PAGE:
Low levels of education, poverty, ethnic and religious strife, and weak governance all have contributed to a significant presence of several militant Islamic extremist groups including Al Qaeda in the Islamic Maghreb, Boko Haram, and affiliates of ISIS. Islamist insurgencies have existed in the Sahel since the Algerian Civil War of the 1990s however these groups really began to grow in prominence after the 9-11 attacks. In 2002, the Algerian Civil War ended but the Islamist insurgent groups continued to fight with the goal of establishing an Islamic state in Algeria. An organization known as the Armed Islamic Group in Algeria or GIA had fought in the Algerian Civil War and became an insurgent group based in the remote deserts of southern Algeria close to the border with Mali and Niger. For several years afterward, the GIA committed small-scale terror attacks on civilian and military targets and kidnapped citizens of western countries. Countries around the region began using military forces to combat jihadists in the desert regions bordering Algeria in Mali, Niger, and Mauritania. The regional coalition fighting against the GIA had backing from the United States, the UK and several European Union countries including France. In 2006 and 2007, the coalition was successful in forcing the militants to disperse into the Sahara Desert.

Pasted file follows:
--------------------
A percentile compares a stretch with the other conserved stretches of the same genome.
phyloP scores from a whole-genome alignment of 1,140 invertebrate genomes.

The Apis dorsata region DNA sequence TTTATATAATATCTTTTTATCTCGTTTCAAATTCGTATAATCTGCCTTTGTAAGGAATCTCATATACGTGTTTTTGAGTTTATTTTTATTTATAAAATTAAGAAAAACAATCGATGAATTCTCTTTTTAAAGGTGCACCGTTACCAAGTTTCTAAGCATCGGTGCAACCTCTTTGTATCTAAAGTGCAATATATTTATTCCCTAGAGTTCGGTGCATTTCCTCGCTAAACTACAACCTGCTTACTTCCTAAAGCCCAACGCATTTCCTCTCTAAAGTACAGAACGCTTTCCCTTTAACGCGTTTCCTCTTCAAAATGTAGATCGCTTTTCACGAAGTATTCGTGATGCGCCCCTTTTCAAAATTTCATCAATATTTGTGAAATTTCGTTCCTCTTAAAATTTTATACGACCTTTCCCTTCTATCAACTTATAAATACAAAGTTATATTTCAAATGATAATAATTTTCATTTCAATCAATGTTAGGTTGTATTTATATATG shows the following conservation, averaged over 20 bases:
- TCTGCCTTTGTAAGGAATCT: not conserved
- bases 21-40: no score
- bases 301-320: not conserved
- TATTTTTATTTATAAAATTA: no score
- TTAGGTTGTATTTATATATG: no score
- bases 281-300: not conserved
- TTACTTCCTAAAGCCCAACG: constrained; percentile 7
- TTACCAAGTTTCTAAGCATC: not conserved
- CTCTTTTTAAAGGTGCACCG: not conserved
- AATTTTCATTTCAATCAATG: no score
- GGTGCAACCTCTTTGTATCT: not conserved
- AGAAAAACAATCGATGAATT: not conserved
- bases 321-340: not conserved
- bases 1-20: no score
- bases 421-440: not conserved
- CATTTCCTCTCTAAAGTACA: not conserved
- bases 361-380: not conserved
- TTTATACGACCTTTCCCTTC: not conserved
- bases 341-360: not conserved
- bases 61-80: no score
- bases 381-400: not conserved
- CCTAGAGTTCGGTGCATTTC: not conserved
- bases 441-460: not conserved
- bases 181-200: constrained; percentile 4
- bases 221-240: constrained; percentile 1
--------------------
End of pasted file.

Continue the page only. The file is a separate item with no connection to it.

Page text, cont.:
In order to compensate for their loss of territory and fighters, the GIA allied itself with Al Qaeda in 2006 and renamed itself Al Qaeda in the Islamic Maghreb or AQIM. AQIM also allied itself with another small radical Islamic fundamentalist group in Nigeria, Boko Haram. Under its new name, AQIM continued attacks against civilians in Algeria, Mali, and Niger until everything changed in 2011.